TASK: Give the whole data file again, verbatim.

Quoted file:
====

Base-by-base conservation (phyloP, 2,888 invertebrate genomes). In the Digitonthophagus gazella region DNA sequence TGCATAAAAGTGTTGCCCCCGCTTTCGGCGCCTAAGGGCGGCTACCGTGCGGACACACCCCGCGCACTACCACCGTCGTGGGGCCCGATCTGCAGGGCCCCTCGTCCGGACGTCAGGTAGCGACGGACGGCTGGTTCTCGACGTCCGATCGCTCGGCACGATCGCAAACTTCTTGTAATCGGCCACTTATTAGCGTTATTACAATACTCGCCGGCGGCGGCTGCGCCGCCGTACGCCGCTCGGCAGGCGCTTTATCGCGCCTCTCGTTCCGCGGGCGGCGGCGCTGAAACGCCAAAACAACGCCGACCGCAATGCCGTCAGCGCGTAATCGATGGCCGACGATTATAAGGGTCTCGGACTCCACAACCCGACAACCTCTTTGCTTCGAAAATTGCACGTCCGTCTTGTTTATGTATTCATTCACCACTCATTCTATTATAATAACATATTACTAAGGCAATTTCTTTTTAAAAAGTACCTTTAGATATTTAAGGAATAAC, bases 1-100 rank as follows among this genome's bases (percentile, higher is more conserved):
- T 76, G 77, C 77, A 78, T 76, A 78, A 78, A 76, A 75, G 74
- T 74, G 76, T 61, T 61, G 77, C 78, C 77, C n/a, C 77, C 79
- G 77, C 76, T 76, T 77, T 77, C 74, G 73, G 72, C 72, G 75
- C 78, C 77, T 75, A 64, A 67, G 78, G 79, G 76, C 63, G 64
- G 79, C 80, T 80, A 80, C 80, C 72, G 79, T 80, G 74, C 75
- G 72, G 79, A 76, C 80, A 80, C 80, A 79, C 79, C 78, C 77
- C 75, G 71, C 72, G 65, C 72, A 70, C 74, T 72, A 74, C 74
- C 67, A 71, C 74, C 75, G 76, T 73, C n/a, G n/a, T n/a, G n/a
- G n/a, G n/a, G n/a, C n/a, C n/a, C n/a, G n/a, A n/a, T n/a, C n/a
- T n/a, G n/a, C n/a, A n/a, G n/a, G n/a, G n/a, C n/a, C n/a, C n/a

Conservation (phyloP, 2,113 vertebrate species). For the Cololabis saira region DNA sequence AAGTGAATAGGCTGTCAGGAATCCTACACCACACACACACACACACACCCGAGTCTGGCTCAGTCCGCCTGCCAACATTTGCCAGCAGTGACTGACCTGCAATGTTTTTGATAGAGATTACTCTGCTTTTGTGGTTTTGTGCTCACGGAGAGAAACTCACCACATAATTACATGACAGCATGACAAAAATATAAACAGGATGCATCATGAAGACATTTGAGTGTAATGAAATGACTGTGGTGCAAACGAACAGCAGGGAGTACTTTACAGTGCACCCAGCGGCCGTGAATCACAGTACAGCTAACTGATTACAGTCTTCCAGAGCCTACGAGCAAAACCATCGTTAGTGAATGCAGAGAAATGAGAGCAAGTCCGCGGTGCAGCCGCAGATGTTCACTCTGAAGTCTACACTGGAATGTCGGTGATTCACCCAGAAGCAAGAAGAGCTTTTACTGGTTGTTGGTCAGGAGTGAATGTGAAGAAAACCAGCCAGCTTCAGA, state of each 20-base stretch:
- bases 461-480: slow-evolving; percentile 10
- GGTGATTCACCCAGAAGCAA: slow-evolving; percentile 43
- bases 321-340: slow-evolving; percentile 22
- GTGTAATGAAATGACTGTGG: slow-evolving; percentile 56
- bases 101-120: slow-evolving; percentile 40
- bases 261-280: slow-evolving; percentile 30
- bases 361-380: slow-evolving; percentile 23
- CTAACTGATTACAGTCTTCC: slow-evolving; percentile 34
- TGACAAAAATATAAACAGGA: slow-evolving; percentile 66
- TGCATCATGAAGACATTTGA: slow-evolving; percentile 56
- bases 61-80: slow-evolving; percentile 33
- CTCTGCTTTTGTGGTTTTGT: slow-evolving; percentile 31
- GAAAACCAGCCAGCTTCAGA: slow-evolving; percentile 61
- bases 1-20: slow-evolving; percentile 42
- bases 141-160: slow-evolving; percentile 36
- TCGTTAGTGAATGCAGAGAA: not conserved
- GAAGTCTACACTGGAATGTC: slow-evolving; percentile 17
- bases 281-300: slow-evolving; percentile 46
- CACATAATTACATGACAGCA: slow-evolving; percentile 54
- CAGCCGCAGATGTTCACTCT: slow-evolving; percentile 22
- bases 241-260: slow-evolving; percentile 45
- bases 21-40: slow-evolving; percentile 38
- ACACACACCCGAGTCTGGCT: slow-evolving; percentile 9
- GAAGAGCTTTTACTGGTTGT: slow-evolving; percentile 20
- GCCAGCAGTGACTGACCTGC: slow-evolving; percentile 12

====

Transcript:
Base-by-base conservation (phyloP, 2,888 invertebrate genomes). In the Digitonthophagus gazella region DNA sequence TGCATAAAAGTGTTGCCCCCGCTTTCGGCGCCTAAGGGCGGCTACCGTGCGGACACACCCCGCGCACTACCACCGTCGTGGGGCCCGATCTGCAGGGCCCCTCGTCCGGACGTCAGGTAGCGACGGACGGCTGGTTCTCGACGTCCGATCGCTCGGCACGATCGCAAACTTCTTGTAATCGGCCACTTATTAGCGTTATTACAATACTCGCCGGCGGCGGCTGCGCCGCCGTACGCCGCTCGGCAGGCGCTTTATCGCGCCTCTCGTTCCGCGGGCGGCGGCGCTGAAACGCCAAAACAACGCCGACCGCAATGCCGTCAGCGCGTAATCGATGGCCGACGATTATAAGGGTCTCGGACTCCACAACCCGACAACCTCTTTGCTTCGAAAATTGCACGTCCGTCTTGTTTATGTATTCATTCACCACTCATTCTATTATAATAACATATTACTAAGGCAATTTCTTTTTAAAAAGTACCTTTAGATATTTAAGGAATAAC, bases 1-100 rank as follows among this genome's bases (percentile, higher is more conserved):
- T 76, G 77, C 77, A 78, T 76, A 78, A 78, A 76, A 75, G 74
- T 74, G 76, T 61, T 61, G 77, C 78, C 77, C n/a, C 77, C 79
- G 77, C 76, T 76, T 77, T 77, C 74, G 73, G 72, C 72, G 75
- C 78, C 77, T 75, A 64, A 67, G 78, G 79, G 76, C 63, G 64
- G 79, C 80, T 80, A 80, C 80, C 72, G 79, T 80, G 74, C 75
- G 72, G 79, A 76, C 80, A 80, C 80, A 79, C 79, C 78, C 77
- C 75, G 71, C 72, G 65, C 72, A 70, C 74, T 72, A 74, C 74
- C 67, A 71, C 74, C 75, G 76, T 73, C n/a, G n/a, T n/a, G n/a
- G n/a, G n/a, G n/a, C n/a, C n/a, C n/a, G n/a, A n/a, T n/a, C n/a
- T n/a, G n/a, C n/a, A n/a, G n/a, G n/a, G n/a, C n/a, C n/a, C n/a

Conservation (phyloP, 2,113 vertebrate species). For the Cololabis saira region DNA sequence AAGTGAATAGGCTGTCAGGAATCCTACACCACACACACACACACACACCCGAGTCTGGCTCAGTCCGCCTGCCAACATTTGCCAGCAGTGACTGACCTGCAATGTTTTTGATAGAGATTACTCTGCTTTTGTGGTTTTGTGCTCACGGAGAGAAACTCACCACATAATTACATGACAGCATGACAAAAATATAAACAGGATGCATCATGAAGACATTTGAGTGTAATGAAATGACTGTGGTGCAAACGAACAGCAGGGAGTACTTTACAGTGCACCCAGCGGCCGTGAATCACAGTACAGCTAACTGATTACAGTCTTCCAGAGCCTACGAGCAAAACCATCGTTAGTGAATGCAGAGAAATGAGAGCAAGTCCGCGGTGCAGCCGCAGATGTTCACTCTGAAGTCTACACTGGAATGTCGGTGATTCACCCAGAAGCAAGAAGAGCTTTTACTGGTTGTTGGTCAGGAGTGAATGTGAAGAAAACCAGCCAGCTTCAGA, state of each 20-base stretch:
- bases 461-480: slow-evolving; percentile 10
- GGTGATTCACCCAGAAGCAA: slow-evolving; percentile 43
- bases 321-340: slow-evolving; percentile 22
- GTGTAATGAAATGACTGTGG: slow-evolving; percentile 56
- bases 101-120: slow-evolving; percentile 40
- bases 261-280: slow-evolving; percentile 30
- bases 361-380: slow-evolving; percentile 23
- CTAACTGATTACAGTCTTCC: slow-evolving; percentile 34
- TGACAAAAATATAAACAGGA: slow-evolving; percentile 66
- TGCATCATGAAGACATTTGA: slow-evolving; percentile 56
- bases 61-80: slow-evolving; percentile 33
- CTCTGCTTTTGTGGTTTTGT: slow-evolving; percentile 31
- GAAAACCAGCCAGCTTCAGA: slow-evolving; percentile 61
- bases 1-20: slow-evolving; percentile 42
- bases 141-160: slow-evolving; percentile 36
- TCGTTAGTGAATGCAGAGAA: not conserved
- GAAGTCTACACTGGAATGTC: slow-evolving; percentile 17
- bases 281-300: slow-evolving; percentile 46
- CACATAATTACATGACAGCA: slow-evolving; percentile 54
- CAGCCGCAGATGTTCACTCT: slow-evolving; percentile 22
- bases 241-260: slow-evolving; percentile 45
- bases 21-40: slow-evolving; percentile 38
- ACACACACCCGAGTCTGGCT: slow-evolving; percentile 9
- GAAGAGCTTTTACTGGTTGT: slow-evolving; percentile 20
- GCCAGCAGTGACTGACCTGC: slow-evolving; percentile 12